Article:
Mary Poola is a lot less stressed these days. She gave up her role as designated broker and co-owner of Heritage Properties in Niantic, Conn., in June, when she and her partners sold the business to William Raveis Real Estate, a large, family-owned real estate company in the Northeast. Poola now works strictly as an agent for Raveis. She didn’t completely retire—she semiretired.
“The industry has changed tremendously since I started 34 years ago,” says Poola, adding that as a broker, she wore many hats. “I just knew if no one could do my job, and I woke up not feeling well one day, I didn’t want 40 people waiting for me to help them.”
So instead of leaving the industry completely, she joined a new wave of brokers who are stepping back into sales, leaving the demand of running a brokerage behind. “You have to do everything at 110 percent,” she says about her previous role. “That’s why I needed to change.”
Semiretiring from real estate might not be for everyone, but here are three important reasons it might be the right path for you.
- Additional retirement income. Some brokers continue in real estate sales even after they hand over their management reins because they need some additional income for retirement. Remember, it’s more and more common for retirees to continue some form of work to make extra money.
- Ensuring clients receive consistent service. “I think letting go and trusting that clients will continue to receive the same level of professionalism and personal service with someone else is the hardest part for a broker,” says Susy Hurlbert, CEO of the Eastern Connecticut Association of REALTORS®. Associations could become resource centers for practitioners wanting to semiretire, helping to facilitate brokerage transitions, provide limited referral services, and offer education in financial health and succession planning, Hurlbert suggests. In fact, her association has scheduled an attorney to speak to members about these topics.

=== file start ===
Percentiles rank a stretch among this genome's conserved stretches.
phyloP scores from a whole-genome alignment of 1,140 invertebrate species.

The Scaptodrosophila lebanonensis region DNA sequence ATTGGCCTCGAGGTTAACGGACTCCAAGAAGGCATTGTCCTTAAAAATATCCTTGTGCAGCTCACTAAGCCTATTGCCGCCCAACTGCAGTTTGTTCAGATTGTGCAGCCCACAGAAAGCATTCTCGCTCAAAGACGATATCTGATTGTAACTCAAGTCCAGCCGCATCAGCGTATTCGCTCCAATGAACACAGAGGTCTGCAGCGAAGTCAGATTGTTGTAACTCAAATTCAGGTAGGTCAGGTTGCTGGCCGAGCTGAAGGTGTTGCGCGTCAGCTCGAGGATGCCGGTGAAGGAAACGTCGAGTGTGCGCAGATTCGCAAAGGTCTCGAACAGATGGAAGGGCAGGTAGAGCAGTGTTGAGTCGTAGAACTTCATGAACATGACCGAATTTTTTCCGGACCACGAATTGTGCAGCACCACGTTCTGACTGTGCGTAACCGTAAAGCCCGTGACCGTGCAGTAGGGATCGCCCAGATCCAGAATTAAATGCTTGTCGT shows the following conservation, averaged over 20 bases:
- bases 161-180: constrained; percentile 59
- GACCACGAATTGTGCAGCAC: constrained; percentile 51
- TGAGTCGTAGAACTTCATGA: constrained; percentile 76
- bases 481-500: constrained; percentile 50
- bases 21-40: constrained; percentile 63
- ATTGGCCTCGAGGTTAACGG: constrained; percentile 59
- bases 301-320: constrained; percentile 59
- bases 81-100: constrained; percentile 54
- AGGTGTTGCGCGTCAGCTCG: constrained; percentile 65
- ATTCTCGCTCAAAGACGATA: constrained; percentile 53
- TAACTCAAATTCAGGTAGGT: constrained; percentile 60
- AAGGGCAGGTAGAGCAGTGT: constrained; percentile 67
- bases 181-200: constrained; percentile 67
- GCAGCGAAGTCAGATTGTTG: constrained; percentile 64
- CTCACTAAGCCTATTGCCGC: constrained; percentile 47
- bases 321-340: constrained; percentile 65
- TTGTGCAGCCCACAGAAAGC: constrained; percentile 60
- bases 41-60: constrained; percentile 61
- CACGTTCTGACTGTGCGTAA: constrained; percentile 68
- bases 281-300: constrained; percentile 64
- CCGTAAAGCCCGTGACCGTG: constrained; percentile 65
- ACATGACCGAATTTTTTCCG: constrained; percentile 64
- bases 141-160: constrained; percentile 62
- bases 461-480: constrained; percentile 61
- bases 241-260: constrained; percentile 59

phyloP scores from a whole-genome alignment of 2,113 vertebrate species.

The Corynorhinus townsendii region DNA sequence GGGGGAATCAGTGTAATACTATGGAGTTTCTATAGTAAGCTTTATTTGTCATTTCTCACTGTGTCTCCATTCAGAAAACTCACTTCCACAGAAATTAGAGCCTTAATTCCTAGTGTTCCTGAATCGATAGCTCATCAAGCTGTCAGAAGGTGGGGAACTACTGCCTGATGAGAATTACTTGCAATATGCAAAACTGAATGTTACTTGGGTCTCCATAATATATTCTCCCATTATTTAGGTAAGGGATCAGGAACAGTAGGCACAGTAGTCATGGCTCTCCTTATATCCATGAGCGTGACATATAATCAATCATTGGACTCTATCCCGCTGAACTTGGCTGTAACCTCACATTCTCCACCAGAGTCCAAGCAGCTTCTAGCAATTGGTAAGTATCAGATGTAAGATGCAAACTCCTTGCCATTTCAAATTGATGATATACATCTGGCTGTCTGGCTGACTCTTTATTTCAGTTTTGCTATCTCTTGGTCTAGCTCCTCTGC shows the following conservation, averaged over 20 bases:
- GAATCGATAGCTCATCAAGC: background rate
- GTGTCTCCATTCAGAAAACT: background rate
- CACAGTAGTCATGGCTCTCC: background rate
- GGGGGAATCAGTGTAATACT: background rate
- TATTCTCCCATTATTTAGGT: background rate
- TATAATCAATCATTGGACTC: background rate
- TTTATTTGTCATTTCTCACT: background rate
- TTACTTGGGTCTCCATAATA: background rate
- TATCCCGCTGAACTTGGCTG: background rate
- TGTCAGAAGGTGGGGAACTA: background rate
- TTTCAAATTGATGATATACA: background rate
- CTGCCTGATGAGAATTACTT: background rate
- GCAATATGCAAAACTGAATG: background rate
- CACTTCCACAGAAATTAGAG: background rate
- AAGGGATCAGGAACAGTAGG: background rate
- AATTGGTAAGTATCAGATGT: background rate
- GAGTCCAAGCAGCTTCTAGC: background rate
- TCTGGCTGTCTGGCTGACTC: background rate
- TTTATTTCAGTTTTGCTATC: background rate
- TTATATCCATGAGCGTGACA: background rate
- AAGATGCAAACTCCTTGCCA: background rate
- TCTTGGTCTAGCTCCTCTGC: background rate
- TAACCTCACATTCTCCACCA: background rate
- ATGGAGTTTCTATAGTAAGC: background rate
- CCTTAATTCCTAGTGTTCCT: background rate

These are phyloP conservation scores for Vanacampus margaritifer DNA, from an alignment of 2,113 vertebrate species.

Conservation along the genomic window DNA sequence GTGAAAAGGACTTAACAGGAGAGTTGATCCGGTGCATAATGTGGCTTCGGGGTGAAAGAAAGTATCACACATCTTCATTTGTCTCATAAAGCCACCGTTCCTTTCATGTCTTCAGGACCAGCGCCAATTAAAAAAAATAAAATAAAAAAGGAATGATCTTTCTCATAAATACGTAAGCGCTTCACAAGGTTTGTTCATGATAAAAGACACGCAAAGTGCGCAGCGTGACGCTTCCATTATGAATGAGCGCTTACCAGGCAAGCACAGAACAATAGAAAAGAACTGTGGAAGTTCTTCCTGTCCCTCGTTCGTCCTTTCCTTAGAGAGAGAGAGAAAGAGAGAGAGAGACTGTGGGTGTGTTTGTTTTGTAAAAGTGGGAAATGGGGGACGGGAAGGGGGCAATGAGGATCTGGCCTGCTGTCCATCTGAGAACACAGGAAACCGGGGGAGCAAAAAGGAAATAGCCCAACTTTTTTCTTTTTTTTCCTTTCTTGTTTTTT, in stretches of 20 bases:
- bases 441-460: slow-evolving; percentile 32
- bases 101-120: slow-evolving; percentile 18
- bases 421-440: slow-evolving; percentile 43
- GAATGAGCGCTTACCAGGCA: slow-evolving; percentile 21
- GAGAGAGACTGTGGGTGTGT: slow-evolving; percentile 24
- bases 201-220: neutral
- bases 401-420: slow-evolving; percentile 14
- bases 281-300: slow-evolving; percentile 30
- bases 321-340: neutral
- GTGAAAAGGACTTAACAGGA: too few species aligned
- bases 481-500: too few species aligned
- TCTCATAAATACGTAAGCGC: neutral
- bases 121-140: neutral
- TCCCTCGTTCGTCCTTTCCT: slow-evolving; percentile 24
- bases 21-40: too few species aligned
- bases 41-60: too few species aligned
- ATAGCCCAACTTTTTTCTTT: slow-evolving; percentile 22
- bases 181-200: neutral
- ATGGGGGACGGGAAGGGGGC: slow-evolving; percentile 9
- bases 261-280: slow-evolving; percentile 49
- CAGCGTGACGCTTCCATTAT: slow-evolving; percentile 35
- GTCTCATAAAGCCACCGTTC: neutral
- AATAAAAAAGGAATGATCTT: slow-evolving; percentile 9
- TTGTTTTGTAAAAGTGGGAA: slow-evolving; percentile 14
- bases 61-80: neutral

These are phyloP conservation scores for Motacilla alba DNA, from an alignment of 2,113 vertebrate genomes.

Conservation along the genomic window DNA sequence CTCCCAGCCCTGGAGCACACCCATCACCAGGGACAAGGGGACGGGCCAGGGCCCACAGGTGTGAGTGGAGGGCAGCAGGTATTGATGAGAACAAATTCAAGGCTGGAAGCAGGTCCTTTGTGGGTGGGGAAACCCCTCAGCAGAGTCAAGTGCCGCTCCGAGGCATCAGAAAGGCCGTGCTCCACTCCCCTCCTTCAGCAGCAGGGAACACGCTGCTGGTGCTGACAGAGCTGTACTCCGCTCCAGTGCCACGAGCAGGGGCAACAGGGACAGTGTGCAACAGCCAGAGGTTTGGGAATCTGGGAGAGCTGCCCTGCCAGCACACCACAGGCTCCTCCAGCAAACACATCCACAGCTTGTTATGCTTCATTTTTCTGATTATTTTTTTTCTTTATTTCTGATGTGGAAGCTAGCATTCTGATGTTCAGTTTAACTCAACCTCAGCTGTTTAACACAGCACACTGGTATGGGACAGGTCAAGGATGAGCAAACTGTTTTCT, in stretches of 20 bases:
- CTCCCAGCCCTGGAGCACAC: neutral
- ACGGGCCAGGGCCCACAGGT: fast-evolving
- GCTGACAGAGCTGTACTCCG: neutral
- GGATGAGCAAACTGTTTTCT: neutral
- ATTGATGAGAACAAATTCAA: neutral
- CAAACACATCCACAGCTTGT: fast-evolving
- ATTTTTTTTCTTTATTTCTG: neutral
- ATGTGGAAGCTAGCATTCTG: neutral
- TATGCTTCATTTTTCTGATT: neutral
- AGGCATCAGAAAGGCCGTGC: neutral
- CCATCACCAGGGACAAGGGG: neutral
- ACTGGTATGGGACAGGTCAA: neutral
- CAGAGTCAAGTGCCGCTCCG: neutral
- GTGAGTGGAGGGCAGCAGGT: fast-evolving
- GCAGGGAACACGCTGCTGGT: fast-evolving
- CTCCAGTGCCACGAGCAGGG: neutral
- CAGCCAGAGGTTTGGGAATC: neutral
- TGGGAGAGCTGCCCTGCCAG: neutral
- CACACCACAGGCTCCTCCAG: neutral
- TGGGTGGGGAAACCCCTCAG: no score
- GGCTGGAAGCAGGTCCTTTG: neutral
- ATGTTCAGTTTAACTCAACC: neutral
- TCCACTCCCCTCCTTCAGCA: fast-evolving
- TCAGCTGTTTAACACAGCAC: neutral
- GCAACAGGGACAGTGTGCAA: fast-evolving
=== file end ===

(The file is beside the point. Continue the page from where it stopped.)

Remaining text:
- Keeping a piece of your legacy. Many brokers may feel their business is “their baby they have raised from the beginning,” says Bubba Mills, owner and CEO of Corcoran Consulting & Coaching in O’Fallon, Ill. For micromanagers who believe their brand’s integrity depends on their involvement in the business, semiretirement can be a way to maintain some control. “They always have to be the problem-solvers and have their fingers in the mess,” Mills says. “When they are no longer the decision-maker or the solution to problems, it can hurt them.”
Taking the Semiretirement Leap
If you want to keep working but pare down your duties and hours, below are some guidelines and words of advice to help. When you’re ready to start letting go of your real estate company, these tips will make it a little easier.
Speak to someone who’s done it. Start by reaching out to a fellow broker who has already transitioned into semiretirement, Hurlbert says, and ask them about their process and the obstacles they needed to overcome.
Create your financial plan. Talk to a financial planner to help you understand what income you’ll need to sustain your lifestyle into retirement. Even if you’ve been saving money, your business is likely your biggest asset. You’ll have to devise a solid plan of action for selling it or stepping away.
Find a successor. Keep an eye out for an agent you can groom to eventually take over your business. Begin work on a succession plan before the time comes to semiretire or retire, Hurlbert adds.
Hire a general manager. If you’re currently serving as your company’s managing broker, hiring someone to take on this role is the easiest way to semiretire, Mills says. “You don’t have to give away equity, just a salary,” he adds, suggesting a profit-sharing deal with the new manager rather than an equity buyout. Then you can continue to work with the clients of your choice without the day-to-day involvement in the office.
Stay involved in your community. Successful brokers who continue their social or industry activities—or replace them with new, meaningful ones—will have an easier transition into retirement or semiretirement, Hurlbert says. “This industry has a very social aspect to it, with many networking events and learning opportunities tied to work,” she explains.
Keep the news to yourself. You may tell friends and family, but you don’t need to inform the public that you are semiretired, Mills says. People may not understand what semiretirement means, and they may think your business is closing completely. Just keep working with your friends, family, longtime clients, and your best referrals—and do as much or as little work as you want to do.
Poola says she is still her former agents’ confidante and gives them a lot of information throughout the day. But now those agents also have an office manager helping them handle problems. Poola doesn’t have a specific date in mind for when she’ll retire completely. Her personal mantra has always been: “Don’t do something when you think you need to do it. Do it when it seems right.”
“I came in selling and listing, and that’s how I will leave—someday,” she adds.